Laura Engelstein joined the history faculty in the fall of 2002 as professor in the field of modern Russian and European history. She received her Ph.D. from Stanford in 1976 and taught at Cornell and at Princeton before coming to Yale. Her research has focused on the social and cultural history of late imperial Russia, with attention to the role of law, medicine, and the arts in public life. She has also explored themes in the history of gender, sexuality, and religion.
Among her publications are Moscow, 1905: Working-Class Organization and Political Conflict (1982); The Keys to Happiness: Sex and the Search for Modernity in Fin-de-Siecle Russia (1992); Castration and the Heavenly Kingdom: A Russian Folktale (1999); and Slavophile Empire: Imperial Russia’s Illiberal Path (2009); as well as an essay collection edited with Stephanie Sandler, Self and Story in Russian History (2000).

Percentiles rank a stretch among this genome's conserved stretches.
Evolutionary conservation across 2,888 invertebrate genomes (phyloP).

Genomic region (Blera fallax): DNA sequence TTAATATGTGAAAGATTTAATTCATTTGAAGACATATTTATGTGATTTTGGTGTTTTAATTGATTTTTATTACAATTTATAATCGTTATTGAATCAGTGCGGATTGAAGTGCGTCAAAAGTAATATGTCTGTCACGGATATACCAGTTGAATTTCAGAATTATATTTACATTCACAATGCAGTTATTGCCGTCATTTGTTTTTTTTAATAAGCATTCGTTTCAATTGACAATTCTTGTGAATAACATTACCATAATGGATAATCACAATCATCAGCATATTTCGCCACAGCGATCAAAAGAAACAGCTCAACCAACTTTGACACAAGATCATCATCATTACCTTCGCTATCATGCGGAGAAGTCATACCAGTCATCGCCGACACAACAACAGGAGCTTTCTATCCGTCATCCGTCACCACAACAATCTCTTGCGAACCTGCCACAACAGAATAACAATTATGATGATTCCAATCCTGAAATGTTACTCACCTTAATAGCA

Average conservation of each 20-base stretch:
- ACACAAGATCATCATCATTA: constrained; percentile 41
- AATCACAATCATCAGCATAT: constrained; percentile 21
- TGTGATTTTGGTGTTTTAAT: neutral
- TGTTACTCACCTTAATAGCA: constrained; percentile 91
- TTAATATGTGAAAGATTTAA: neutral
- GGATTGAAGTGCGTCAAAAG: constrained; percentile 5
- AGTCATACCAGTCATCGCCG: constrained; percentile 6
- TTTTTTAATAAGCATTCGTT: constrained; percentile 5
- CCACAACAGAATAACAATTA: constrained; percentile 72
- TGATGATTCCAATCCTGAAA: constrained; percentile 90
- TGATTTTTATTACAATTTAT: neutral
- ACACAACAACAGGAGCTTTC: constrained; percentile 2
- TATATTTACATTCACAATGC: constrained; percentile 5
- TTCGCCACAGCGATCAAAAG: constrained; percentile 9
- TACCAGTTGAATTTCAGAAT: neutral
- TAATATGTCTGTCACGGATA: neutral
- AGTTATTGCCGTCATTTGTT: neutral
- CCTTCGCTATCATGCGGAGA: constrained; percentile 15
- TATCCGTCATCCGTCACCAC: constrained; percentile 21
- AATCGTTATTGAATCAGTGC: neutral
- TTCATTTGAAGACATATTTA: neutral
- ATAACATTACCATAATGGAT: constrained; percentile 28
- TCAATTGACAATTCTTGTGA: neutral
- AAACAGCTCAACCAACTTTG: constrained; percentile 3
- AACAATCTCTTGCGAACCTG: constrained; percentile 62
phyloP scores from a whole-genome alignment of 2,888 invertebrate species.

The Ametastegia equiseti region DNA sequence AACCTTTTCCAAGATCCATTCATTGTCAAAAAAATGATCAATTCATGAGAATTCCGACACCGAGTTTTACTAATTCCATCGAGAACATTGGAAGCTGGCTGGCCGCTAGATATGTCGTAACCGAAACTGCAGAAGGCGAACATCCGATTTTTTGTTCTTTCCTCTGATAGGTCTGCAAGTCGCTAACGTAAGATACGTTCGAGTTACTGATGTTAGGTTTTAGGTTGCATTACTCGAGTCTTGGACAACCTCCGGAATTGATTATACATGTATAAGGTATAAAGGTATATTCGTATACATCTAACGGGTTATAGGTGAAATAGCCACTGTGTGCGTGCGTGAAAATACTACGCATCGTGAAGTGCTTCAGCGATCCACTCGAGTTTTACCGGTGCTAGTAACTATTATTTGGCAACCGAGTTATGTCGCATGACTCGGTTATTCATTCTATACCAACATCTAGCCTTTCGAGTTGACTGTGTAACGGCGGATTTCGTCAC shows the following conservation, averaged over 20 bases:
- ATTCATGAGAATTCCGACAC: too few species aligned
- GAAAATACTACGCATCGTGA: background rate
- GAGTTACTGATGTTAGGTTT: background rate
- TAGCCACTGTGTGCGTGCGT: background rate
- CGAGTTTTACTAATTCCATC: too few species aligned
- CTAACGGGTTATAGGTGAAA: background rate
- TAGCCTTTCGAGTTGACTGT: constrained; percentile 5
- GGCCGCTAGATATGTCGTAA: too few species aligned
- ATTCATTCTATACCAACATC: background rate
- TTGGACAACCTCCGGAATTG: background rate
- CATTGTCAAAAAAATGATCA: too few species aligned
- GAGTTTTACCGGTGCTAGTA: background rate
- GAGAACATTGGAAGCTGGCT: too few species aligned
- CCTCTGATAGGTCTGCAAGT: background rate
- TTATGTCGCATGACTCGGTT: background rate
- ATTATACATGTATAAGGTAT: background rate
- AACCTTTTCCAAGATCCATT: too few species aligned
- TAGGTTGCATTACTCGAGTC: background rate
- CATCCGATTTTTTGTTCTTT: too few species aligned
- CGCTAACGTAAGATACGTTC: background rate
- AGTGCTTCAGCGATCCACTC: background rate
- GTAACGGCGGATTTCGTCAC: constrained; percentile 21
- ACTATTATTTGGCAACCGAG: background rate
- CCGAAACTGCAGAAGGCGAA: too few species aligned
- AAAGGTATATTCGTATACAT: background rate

Professor Engelstein has received awards from the Guggenheim Foundation, the Woodrow Wilson International Center for Scholars, the National Humanities Center, and the Center for Scholars and Writers at the New York Public Library.